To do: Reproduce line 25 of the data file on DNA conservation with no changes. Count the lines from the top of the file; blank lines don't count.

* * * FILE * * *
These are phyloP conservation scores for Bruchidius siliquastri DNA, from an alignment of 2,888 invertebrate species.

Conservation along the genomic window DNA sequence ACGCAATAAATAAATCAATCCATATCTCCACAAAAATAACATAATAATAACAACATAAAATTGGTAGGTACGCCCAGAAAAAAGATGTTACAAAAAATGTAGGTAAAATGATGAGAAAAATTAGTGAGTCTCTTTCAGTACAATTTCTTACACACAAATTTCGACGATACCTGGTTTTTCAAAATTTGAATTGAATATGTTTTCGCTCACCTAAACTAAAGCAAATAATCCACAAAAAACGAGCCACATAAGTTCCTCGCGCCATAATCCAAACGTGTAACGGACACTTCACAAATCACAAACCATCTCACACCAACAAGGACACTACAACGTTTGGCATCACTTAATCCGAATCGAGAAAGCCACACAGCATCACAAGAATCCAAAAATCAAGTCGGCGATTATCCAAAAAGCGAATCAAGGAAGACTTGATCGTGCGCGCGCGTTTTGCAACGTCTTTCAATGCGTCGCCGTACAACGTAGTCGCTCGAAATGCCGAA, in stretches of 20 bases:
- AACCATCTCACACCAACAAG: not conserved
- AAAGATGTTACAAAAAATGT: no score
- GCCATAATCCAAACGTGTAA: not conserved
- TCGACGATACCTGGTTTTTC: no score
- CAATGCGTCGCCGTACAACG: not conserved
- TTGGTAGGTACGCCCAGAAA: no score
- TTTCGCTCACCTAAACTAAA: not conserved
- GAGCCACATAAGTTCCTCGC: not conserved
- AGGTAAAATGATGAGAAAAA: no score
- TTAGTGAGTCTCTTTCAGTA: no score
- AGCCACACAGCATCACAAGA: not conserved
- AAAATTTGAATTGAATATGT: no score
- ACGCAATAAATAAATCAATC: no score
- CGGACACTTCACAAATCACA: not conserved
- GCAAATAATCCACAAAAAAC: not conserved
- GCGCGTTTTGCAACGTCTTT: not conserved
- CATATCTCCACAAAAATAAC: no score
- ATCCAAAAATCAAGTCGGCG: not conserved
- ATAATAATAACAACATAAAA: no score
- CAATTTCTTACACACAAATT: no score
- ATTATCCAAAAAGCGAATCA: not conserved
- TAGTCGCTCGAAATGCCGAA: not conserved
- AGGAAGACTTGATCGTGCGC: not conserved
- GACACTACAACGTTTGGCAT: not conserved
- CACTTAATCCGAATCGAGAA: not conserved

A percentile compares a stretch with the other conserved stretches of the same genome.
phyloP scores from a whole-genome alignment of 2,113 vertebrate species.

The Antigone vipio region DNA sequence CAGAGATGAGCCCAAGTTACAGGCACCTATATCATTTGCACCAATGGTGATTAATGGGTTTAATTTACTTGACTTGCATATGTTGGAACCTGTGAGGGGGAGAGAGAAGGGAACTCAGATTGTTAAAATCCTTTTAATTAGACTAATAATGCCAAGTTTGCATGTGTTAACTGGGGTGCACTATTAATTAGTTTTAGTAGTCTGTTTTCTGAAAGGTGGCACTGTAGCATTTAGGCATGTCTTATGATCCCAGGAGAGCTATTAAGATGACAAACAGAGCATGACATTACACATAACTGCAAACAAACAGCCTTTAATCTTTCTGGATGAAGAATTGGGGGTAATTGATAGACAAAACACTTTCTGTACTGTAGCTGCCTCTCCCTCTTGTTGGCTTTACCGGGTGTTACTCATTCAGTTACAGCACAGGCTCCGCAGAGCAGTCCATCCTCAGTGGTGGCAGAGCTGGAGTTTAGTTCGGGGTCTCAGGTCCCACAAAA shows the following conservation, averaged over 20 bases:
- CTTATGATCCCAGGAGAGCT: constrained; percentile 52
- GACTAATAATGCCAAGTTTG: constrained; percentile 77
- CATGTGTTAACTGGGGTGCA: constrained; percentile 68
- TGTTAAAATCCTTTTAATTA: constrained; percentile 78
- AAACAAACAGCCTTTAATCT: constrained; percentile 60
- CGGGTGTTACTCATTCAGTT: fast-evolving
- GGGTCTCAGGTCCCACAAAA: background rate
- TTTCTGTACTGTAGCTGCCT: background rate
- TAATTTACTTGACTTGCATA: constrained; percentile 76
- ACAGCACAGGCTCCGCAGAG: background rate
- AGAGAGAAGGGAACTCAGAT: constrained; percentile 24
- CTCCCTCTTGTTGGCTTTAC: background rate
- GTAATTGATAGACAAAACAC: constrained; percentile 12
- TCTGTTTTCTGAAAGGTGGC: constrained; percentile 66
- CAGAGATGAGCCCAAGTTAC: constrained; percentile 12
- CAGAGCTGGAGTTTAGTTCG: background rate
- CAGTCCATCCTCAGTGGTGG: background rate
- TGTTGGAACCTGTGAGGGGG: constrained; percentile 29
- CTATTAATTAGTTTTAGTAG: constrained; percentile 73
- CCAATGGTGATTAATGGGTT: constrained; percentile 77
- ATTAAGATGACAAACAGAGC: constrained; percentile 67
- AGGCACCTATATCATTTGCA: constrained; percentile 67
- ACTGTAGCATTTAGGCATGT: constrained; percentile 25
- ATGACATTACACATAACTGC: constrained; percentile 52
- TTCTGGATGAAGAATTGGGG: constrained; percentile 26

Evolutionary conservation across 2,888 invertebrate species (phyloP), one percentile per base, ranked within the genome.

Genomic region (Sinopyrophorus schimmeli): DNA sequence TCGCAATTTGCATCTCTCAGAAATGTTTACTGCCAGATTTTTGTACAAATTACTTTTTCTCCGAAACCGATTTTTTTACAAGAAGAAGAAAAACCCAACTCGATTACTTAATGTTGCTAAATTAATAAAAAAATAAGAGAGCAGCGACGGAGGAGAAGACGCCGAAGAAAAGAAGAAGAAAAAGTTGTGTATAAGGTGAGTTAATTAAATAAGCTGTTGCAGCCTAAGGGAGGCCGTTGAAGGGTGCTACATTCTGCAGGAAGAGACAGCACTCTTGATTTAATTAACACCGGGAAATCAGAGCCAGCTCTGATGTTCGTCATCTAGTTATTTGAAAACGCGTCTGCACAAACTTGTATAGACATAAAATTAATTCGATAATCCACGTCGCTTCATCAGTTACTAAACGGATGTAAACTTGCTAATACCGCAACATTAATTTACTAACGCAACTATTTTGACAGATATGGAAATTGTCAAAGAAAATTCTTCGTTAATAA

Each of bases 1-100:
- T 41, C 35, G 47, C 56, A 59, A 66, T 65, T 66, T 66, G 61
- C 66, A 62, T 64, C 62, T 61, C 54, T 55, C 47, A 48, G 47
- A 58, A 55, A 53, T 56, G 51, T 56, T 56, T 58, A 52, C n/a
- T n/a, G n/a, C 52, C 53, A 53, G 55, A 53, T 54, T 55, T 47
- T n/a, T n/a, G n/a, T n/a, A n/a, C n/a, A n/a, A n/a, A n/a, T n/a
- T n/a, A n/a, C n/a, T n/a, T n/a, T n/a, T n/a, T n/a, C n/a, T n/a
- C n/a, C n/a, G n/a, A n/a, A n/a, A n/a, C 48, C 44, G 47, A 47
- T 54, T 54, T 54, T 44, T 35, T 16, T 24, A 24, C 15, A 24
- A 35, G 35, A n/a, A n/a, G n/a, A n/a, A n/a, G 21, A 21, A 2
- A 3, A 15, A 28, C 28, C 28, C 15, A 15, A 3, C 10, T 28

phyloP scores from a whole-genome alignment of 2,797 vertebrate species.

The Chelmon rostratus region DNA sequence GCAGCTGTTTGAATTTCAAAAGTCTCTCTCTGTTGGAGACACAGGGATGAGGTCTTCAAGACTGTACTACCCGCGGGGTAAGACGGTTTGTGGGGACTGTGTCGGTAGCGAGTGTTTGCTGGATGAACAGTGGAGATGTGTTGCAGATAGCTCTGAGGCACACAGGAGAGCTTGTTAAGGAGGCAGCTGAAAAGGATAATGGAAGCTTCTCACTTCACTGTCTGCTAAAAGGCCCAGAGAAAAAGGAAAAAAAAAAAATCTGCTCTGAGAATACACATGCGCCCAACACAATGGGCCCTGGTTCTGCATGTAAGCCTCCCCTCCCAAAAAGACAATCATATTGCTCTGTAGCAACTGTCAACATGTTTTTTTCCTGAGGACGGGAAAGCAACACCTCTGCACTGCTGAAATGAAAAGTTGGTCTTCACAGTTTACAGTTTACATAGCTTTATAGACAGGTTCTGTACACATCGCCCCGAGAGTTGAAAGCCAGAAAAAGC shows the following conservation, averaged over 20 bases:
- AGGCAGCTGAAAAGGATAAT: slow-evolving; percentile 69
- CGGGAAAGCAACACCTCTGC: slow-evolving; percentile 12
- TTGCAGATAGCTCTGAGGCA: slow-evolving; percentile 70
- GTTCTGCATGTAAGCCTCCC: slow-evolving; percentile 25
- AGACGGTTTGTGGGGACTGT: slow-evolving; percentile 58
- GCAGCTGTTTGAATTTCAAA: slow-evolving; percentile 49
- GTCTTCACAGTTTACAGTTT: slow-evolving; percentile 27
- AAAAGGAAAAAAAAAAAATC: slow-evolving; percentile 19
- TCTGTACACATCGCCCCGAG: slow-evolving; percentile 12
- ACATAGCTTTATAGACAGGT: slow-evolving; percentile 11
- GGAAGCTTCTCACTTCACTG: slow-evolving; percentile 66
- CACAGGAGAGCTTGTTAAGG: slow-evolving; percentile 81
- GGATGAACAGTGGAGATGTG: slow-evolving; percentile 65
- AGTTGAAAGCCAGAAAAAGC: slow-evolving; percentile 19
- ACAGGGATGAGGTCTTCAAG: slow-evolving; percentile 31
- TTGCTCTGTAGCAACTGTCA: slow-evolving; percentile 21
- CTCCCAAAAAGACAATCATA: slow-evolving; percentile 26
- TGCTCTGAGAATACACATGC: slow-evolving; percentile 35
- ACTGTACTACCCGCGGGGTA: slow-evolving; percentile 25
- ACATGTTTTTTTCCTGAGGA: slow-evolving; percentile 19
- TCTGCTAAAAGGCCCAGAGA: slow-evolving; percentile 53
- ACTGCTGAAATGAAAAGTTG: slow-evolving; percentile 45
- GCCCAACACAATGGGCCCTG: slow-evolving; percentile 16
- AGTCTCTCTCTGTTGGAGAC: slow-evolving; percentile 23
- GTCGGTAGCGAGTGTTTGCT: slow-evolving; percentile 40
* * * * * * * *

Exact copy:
- AGGAAGACTTGATCGTGCGC: not conserved